S. Applebaum: Justin, one of your former co-stars of Malcolm in the Middle has done pretty well for himself. Iím a friend of Brian Cranston. Heís won two straight Emmy awards for Breaking Bad. Heís best actor in a drama, but heís also directed some episodes, and he won a lot of kudos for the second season opener last year. Some people thought it could have been nominated for an Emmy award last year for that. Heís doing the third season opener coming up later this month on AMC, and Iím wondering since youíre now behind the camera as executive producer, have you thought about directing episodes of the show?

J. BerfieldThe thought has not crossed my mind yet, but if weíre fortunate enough to have some success and come back for a few more seasons, I donít know. Why not? Maybe one of these days I would, but I have not thought about it yet.

S. Applebaum: How do you like being executive producer as opposed to or different from being in front of the camera?

J. BerfieldI like it. Theyíre both unique in their own ways, but Iím enjoying what Iím doing and where Iím at right now. Itís a whole new level of stress. Itís a different kind of stress, but theyíre both rewarding.

S. Applebaum: All right. Thanks very much, and good luck.

J. BerfieldThank you.

Moderator: Next, weíll go to the line of Danielle Turchiano from Starpulse. Please go ahead.

D. Turchiano: Hi, guys. Thanks for taking the call.

T. LabineNo problem.

D. Turchiano: I actually saw the first three episodes, and I love your use of character actors, Kurt Fuller, Joe LoTruglio. Can you talk a little bit about some of the other guest stars you may have coming up and if those guys will be back?

J. BerfieldKurt is only in the pilot, and Joe is actually in, how many episodes is he in? Heís in at leastó

T. LabineHeís in five I think.

J. BerfieldYes, five. He comes back quite a bit. In the first three episodes, did you get to meet Sarayu Rao? Sheís in about five episodes as well, and she plays Joeís wife.

D. Turchiano: Yes.

J. BerfieldShe is an amazing actress.

T. LabineSheís hilarious.
D. Turchiano: Cool, and are we going to be seeing any of the family of the boys? Will we see the father in prison or maybe any family members that come out of the word work?

J. BerfieldNo one in the family the first season.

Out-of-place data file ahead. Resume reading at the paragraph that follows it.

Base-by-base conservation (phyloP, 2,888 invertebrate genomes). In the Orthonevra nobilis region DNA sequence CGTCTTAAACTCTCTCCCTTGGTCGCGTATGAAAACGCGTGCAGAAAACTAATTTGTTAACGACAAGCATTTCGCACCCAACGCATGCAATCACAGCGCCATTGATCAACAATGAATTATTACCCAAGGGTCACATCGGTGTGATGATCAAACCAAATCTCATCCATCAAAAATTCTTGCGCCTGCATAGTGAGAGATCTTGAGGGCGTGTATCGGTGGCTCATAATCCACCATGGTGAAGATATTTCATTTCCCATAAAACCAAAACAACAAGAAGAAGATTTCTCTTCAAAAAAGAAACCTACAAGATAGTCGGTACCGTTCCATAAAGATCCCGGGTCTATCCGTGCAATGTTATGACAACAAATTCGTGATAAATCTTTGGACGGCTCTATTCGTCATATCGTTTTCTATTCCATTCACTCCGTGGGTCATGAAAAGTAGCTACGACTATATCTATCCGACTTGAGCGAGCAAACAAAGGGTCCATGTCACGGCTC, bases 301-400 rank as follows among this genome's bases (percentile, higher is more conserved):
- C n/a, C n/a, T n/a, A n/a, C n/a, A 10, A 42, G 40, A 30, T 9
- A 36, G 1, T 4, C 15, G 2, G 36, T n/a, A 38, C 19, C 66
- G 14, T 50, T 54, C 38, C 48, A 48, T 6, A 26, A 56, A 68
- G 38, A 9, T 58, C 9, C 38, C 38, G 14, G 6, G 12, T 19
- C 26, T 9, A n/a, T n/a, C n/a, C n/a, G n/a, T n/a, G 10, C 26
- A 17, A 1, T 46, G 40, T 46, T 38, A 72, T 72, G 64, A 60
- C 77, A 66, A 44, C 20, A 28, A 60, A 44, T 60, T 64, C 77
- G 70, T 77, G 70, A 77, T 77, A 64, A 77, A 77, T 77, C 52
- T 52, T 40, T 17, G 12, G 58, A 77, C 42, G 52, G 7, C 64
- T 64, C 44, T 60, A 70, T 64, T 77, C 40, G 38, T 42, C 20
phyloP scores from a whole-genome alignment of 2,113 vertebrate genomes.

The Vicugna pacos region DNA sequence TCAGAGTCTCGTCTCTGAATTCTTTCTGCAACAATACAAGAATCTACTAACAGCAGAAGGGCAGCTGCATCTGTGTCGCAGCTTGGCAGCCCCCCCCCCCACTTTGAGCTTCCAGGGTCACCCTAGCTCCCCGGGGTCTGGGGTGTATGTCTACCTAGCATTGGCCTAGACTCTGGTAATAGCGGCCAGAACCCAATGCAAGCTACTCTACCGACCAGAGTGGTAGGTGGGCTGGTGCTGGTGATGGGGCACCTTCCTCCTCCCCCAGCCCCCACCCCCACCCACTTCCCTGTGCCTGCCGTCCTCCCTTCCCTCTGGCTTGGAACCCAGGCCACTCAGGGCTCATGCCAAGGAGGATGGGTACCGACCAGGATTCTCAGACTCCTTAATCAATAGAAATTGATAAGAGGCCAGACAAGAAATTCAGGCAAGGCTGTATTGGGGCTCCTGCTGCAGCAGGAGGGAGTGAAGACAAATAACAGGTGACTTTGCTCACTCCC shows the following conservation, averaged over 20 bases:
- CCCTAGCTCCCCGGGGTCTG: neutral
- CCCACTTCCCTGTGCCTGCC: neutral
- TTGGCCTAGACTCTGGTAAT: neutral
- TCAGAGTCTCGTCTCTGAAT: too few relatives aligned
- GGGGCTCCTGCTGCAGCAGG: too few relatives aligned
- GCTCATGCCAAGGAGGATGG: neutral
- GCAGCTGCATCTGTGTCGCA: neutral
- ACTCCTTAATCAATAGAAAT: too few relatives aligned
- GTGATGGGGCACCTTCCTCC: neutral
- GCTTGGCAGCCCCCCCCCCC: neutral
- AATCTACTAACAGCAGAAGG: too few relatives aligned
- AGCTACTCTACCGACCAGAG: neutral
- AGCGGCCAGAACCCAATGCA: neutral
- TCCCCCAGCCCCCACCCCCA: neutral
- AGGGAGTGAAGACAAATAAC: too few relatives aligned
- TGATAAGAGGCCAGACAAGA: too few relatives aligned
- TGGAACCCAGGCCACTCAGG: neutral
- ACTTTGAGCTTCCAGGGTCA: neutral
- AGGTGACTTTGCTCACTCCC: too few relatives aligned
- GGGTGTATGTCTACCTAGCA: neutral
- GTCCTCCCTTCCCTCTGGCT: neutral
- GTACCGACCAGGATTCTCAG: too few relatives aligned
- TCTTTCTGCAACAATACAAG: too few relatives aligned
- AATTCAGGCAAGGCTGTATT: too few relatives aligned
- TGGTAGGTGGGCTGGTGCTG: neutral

T. LabineThank God. Ö

J. BerfieldThatíd be jumping the shark pretty quickly.

T. LabineAlso, Alexander Breckenridge who plays my potential girlfriend, Gina, she pops in another couple times, and sheís fantastic as well.

D. Turchiano: Tyler, for you, Iíve read a couple of review kind of comparing you in this role to a Jack Black type. Is that something that you were doing maybe intentionally, or is that something that you just feel is kind of Ö?

T. LabineNo, I would never intentionally try to emulate another actor, especially not one thatís famous and famous for his shtick as Jack Black. I think itís a nice comparison. Iím a little tired of it because Iíve been acting for about 22 years, and Iíve sort of formulated my own sense of humor before I even knew who Jack Black was, and it just so happens that he got there before me I think. Itís a nice comparison. I could imagine being compared to a lot worse people, but if anything I tried very hard to buck back in the other direction, but this town likes to slap labels on people, and thatís the one Iíve been stuck with.

D. Turchiano: Sure. Great, thank you, guys.

J. BerfieldThank you.

Moderator: Your next question comes from the line of Mark Pattison from Catholic News Service. Please go ahead.

M. Pattison: Thanks, I have one question for Justin and one for Tyler, and both have to do with pedigree. One for Justin, I saw all three episodes, and looking at it, my wife identified it before I did even that there was a Malcolm-esque to Tucson, and then in reading Emmy Magazine last week, there was the list of the people who were working on both Sons of Tucson and had worked on Malcolm in the Middle and if you could talk about that pedigree. Tyler, you can think of some clever laughs for this one, but I think you once thought that you might be related to Leo Labine, the hockey player from the 50s and 60s.

T. LabineThatís correct.

M. Pattison: Whoever wants to take that first.

J. BerfieldYou can handle the hockey one obviously.

T. LabineMineís very, very short. Yes, Iím related to Leo Labine. I didnít know him, but our Ö show, Pete Dowd, heís a hockey fanatic, and when I first told him that I had a great-uncle who played in the NHL, he printed me off oodles and oodles and oodles of information about him, and it was pretty interesting. He was actually quite famous. He played with Bobby Orr, and they called him the hammer. Yes, he was actually a pretty influential hockey player. Ö battered and bruised, but yes, he was kind of awesome, and thatís all I know about Leo Labine.